According to the North Carolina Department of Health and Human Services [34], the major source of indoor ozone is outdoor ozone. Indoor levels can vary from 10% of the outdoor air to levels as high as 80% of the outdoor air. The Food and Drug Administration has set a limit of 0.05 ppm of ozone in indoor air. In recent years, there have been numerous advertisements for ion generators that destroy harmful indoor air pollutants. These devices create ozone or elemental oxygen that reacts with pollutants. EPA has reviewed the evidence on ozone generators and states: “available scientific evidence shows that at concentrations that do not exceed public health standards, ozone has little potential to remove indoor air contaminants,” and “there is evidence to show that at concentrations that do not exceed public health standards, ozone is not effective at removing many odor causing chemicals” [35].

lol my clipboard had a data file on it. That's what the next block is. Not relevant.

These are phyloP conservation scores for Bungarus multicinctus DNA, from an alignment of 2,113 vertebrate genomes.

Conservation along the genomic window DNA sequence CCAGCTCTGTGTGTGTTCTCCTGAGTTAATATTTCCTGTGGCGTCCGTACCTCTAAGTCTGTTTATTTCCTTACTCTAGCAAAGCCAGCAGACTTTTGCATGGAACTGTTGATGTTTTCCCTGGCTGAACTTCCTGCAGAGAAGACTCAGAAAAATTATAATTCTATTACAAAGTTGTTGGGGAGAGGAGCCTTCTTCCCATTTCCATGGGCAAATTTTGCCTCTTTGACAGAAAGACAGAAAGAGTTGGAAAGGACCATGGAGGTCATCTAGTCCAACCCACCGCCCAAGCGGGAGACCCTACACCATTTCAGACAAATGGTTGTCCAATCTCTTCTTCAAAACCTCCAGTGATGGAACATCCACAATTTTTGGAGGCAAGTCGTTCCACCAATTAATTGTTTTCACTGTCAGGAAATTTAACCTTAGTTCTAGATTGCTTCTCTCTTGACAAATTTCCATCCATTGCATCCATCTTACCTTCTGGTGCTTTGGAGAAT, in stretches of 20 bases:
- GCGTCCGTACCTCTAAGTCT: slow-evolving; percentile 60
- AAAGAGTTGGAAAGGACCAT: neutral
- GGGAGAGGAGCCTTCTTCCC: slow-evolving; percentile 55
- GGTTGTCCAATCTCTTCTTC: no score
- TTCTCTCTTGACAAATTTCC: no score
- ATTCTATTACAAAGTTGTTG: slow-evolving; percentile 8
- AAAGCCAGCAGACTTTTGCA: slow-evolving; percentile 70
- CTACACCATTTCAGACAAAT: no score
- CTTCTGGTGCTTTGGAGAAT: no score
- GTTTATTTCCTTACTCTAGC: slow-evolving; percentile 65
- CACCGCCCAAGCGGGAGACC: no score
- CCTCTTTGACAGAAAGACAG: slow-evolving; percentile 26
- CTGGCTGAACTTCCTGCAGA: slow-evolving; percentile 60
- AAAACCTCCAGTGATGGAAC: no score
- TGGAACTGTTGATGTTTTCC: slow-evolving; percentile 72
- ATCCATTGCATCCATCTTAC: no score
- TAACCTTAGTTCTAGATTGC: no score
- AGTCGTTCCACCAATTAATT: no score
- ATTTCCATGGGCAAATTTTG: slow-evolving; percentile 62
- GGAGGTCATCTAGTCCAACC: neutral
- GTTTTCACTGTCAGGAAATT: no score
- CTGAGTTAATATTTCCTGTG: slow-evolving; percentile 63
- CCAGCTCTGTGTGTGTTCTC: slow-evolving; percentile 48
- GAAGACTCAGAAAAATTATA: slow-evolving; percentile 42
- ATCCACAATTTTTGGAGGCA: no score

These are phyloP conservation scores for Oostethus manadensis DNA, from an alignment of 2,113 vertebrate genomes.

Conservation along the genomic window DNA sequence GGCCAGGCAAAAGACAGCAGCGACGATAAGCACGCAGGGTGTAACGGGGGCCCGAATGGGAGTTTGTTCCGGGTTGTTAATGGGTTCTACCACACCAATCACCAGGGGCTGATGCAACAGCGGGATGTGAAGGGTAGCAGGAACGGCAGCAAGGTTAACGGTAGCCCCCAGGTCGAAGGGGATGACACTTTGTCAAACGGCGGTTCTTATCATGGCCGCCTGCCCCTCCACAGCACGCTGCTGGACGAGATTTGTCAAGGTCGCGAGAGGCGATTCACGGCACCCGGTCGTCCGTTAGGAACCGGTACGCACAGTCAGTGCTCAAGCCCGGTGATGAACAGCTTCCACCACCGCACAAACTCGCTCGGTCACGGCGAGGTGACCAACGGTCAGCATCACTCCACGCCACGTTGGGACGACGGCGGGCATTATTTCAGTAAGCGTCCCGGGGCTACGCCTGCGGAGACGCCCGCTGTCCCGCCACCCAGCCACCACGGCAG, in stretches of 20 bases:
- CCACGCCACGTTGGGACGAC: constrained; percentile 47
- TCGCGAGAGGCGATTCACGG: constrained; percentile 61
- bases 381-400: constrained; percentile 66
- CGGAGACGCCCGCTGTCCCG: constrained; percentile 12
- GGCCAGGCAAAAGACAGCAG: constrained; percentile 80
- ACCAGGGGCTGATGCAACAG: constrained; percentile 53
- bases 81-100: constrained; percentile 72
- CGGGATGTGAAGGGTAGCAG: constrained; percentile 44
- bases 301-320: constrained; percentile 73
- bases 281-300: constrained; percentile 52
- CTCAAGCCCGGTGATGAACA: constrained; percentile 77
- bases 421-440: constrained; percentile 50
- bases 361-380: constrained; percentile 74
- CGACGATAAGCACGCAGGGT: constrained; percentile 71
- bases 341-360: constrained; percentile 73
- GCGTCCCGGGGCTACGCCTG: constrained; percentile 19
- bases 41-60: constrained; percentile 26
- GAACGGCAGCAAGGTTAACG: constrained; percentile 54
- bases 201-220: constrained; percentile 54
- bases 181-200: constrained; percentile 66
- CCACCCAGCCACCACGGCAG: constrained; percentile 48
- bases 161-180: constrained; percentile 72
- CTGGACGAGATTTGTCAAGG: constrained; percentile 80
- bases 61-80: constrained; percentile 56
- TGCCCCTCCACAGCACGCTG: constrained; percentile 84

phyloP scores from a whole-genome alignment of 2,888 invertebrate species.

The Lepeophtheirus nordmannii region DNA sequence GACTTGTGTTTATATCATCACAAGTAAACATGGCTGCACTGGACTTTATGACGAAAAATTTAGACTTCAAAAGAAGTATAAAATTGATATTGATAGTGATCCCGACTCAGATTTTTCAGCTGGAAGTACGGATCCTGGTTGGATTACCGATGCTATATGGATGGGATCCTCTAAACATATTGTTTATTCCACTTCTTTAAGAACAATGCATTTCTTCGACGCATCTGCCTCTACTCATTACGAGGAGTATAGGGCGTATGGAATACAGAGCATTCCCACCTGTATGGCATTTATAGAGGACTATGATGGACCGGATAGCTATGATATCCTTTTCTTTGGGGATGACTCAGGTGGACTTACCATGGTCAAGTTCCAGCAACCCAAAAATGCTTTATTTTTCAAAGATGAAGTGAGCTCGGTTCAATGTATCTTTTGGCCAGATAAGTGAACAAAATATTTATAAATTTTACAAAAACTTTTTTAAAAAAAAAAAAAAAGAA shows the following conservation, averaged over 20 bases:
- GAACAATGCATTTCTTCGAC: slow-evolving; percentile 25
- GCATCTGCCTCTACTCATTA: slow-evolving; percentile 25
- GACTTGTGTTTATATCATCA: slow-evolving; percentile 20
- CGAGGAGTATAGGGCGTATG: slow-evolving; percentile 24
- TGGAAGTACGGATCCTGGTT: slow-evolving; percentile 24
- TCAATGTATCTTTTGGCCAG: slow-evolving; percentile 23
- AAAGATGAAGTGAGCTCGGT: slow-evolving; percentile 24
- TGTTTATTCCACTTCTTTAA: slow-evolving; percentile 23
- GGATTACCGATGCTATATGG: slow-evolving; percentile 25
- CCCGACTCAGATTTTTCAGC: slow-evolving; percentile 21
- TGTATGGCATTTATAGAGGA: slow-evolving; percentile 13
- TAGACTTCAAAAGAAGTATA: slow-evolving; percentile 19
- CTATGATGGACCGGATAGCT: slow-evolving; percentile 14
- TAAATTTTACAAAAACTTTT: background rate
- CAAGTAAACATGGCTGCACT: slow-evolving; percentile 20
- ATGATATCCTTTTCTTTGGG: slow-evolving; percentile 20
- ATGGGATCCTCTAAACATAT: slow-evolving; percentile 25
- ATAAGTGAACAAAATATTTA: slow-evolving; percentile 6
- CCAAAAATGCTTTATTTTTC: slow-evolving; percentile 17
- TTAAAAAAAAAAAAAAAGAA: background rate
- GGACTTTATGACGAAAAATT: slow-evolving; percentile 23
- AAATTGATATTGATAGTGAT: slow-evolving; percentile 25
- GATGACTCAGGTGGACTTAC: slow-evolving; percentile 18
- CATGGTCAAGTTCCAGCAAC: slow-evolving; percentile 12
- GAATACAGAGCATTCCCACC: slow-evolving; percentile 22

Ozone is also created by the exposure of polluted air to sunlight or ultraviolet light emitters. This ozone produced outside of the home can infiltrate the house and react with indoor surfaces, creating additional pollutants.

Much pesticide use could be reduced if integrated pest management (IPM) practices were used in the home. IPM is a coordinated approach to managing roaches, rodents, mosquitoes, and other pests that integrates inspection, monitoring, treatment, and evaluation, with special emphasis on the decreased use of toxic agents. However, all pest management options, including natural, biologic, cultural, and chemical methods, should be considered. Those that have the least impact on health and the environment should be selected. Most household pests can be controlled by eliminating the habitat for the pest both inside and outside, building or screening them out, eliminating food and harborage areas, and safely using appropriate pesticides if necessary.